Pain is caused by injury or disease and is your bodies way of protecting you. Pain is telling us that something is wrong. Pain comes in 2 forms:
- Acute pain is severe and short lived and comes on suddenly, it is caused by something quite specific, lasting from just a moment, to 6 months. It goes away when there is no longer an underlying cause for the pain, such as when the injured tissues heal.
Causes of acute pain include:
- Broken bones
- Burns or cuts
- Muscle strains and tears
- Chronic pain, is less intense but is experienced over a long period, and usually lasts longer then 6 months. This type of pain can continue even after the injury or illness that caused it has healed or gone away. Pain signals remain active in the nervous system for weeks, months, or years. Some people suffer chronic pain even when there is no past injury or apparent body damage. Chronic pain is linked to conditions including:
Acute and chronic pain can further be classified as:
- Nociceptive pain – caused due to an injury to the body tissue; this includes damage to muscle or bone such as bruises, cuts, fractures, burns, cancer and surgery. Pain reduces once the injury heals.
- Neuropathic pain – caused due to dysfunction or damage to the nerves, spinal cord or brain. It is characterised by a burning, tingling or stabbing sensation. Pain can last for a long period of time, even after the injury has healed.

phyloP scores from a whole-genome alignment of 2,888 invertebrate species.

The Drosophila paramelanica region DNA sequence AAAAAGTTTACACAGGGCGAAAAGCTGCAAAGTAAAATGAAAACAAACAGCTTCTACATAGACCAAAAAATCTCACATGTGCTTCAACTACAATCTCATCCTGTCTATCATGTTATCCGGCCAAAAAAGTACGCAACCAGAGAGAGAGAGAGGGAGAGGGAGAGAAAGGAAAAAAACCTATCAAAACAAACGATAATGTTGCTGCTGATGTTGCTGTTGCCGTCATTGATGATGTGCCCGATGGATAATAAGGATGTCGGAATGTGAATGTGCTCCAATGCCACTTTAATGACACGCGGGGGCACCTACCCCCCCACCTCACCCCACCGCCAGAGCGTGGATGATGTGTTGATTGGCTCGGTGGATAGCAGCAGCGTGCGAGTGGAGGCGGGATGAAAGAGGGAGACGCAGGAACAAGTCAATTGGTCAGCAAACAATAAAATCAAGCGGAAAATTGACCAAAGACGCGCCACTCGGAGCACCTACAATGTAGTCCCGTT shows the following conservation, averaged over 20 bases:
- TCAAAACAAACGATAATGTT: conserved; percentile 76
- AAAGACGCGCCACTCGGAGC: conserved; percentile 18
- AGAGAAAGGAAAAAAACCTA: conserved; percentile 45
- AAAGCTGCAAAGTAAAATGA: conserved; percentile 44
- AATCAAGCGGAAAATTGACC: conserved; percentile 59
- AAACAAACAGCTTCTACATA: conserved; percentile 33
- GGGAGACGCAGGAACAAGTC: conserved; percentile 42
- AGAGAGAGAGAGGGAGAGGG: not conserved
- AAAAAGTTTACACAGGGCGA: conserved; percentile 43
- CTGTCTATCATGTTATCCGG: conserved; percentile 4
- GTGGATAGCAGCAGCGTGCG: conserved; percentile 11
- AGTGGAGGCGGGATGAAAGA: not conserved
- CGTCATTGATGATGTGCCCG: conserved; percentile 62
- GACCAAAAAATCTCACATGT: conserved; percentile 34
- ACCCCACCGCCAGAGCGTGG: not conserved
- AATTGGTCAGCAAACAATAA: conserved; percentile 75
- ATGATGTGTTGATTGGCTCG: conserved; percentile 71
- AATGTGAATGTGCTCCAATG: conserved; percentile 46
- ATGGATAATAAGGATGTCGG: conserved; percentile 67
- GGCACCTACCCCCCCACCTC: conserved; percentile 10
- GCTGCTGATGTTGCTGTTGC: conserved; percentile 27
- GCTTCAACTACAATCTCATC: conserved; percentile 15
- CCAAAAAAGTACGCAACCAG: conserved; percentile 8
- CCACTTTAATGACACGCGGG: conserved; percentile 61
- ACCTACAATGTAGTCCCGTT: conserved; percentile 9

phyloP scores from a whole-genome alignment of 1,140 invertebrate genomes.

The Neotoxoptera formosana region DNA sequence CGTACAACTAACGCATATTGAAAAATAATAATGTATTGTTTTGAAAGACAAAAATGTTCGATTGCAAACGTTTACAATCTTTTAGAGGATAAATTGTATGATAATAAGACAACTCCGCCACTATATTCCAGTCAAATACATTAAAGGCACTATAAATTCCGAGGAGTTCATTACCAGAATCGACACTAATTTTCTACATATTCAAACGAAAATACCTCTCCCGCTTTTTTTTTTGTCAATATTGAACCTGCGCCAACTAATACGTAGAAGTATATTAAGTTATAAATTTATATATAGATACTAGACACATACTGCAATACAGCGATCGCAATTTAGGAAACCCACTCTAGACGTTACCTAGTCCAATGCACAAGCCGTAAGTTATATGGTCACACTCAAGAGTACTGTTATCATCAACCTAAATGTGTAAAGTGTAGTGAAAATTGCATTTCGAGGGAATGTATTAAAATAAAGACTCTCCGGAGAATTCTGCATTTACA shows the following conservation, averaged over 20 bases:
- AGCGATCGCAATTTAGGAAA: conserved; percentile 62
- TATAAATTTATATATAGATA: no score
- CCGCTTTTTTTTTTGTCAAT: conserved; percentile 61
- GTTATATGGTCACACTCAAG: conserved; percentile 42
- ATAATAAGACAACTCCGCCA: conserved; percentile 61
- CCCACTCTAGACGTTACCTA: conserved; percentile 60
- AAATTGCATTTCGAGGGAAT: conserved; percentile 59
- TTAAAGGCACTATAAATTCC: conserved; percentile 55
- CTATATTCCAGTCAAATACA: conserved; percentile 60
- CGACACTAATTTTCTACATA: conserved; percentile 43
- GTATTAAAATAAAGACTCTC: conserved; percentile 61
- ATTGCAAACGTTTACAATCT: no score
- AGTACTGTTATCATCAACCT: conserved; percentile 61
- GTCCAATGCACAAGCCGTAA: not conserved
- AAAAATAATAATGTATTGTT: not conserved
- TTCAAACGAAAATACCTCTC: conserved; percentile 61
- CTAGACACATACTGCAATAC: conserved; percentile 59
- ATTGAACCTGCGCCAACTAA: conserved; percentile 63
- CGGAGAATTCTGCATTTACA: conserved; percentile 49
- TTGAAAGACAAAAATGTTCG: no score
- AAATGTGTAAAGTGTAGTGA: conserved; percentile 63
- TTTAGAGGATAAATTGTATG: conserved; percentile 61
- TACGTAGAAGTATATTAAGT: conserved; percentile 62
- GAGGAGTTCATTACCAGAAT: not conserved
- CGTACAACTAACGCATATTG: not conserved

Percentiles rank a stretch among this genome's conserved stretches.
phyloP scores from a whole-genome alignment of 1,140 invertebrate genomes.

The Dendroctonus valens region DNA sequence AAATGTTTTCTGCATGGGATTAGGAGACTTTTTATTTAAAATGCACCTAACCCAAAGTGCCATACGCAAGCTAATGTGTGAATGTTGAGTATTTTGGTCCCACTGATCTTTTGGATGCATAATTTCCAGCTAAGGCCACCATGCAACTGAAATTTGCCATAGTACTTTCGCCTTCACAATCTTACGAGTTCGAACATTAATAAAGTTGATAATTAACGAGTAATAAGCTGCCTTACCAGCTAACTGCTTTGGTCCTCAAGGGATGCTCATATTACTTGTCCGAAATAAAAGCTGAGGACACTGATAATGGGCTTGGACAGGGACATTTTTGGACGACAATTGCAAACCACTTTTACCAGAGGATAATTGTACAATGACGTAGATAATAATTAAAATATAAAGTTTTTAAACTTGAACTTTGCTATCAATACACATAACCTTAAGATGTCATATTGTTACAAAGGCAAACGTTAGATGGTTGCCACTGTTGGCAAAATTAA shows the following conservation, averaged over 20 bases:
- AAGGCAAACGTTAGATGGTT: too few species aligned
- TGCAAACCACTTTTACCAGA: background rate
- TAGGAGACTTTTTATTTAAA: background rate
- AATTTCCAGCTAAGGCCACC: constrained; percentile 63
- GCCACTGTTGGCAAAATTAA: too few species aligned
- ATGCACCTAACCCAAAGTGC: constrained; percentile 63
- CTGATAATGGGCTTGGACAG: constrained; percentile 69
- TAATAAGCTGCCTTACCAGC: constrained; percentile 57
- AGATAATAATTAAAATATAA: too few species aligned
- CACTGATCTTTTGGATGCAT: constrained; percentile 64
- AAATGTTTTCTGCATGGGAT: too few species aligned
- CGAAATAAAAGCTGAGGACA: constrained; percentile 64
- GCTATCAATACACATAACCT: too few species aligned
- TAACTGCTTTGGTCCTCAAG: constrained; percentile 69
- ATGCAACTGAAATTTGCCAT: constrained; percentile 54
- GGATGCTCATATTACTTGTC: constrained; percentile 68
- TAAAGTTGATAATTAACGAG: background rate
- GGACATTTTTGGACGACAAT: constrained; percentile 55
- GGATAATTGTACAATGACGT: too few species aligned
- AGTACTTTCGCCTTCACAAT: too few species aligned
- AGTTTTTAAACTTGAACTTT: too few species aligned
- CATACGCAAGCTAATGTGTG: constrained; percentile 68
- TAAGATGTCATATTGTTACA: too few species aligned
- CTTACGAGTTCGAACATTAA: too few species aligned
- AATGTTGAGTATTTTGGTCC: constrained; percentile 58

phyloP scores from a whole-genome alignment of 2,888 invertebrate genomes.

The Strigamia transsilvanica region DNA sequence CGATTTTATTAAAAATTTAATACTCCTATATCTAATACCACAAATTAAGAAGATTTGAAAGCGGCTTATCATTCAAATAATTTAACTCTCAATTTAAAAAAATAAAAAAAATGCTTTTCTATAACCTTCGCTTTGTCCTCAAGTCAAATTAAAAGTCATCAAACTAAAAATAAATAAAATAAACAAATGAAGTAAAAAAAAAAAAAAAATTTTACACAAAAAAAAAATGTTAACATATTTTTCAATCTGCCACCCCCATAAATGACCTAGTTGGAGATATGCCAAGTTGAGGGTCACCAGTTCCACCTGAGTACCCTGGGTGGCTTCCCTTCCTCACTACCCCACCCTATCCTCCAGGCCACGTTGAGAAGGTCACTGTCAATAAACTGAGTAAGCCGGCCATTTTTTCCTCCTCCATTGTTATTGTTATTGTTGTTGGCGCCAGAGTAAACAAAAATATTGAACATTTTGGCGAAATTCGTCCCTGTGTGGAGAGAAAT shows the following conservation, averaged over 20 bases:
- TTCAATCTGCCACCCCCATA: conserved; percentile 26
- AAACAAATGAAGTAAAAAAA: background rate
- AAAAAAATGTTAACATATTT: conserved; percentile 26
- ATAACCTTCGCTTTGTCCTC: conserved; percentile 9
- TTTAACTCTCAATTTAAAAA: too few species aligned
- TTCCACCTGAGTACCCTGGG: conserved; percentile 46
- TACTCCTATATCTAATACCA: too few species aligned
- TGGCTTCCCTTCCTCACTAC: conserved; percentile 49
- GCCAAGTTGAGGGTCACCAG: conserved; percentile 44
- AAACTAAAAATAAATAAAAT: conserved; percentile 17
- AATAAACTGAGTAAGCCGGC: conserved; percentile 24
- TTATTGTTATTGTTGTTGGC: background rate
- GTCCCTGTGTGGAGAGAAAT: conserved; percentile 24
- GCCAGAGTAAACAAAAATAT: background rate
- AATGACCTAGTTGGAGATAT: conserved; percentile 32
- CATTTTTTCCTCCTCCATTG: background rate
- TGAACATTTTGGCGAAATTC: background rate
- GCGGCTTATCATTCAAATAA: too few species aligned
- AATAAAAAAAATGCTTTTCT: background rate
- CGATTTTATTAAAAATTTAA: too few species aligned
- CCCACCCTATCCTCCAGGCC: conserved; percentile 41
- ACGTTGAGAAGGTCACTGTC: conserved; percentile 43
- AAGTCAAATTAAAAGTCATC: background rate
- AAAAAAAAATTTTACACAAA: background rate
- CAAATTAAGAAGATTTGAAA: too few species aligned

- Psychogenic pain – caused by psychological factors. Pain usually occurs due to tissue or nerve damage, but increases and is prolonged because of stress, fear, anxiety or depression.
People who have chronic pain can have physical effects that are stressful on the body. These include tense muscles, limited ability to move around, a lack of energy, and appetite changes. Emotional effects of chronic pain include depression, anger, anxiety, and fear of re-injury. Such a fear might limit a person’s ability to return to their regular work or leisure activities.
The cause and effects of chronic pain are not straightforward and can sometimes be difficult to treat. It’s further complicated by some of us being more sensitive to pain then others, due to individual bodies modulating pain differently. Pain receptors respond differently from person to person to a particular stimulus, and that the pain pathways are complicated, which can reduce or increase the level of pain we experience.
To help address acute and chronic pain symptoms such as inflammation, muscle tension, musculoskeletal injuries and imbalances our chiropractors firstly identify the cause and use a combination of techniques which may include:
Our Chiropractors will work with you with the aim of decreasing your pain and increasing your daily activities. Please contact us if you would like more information on how we can help.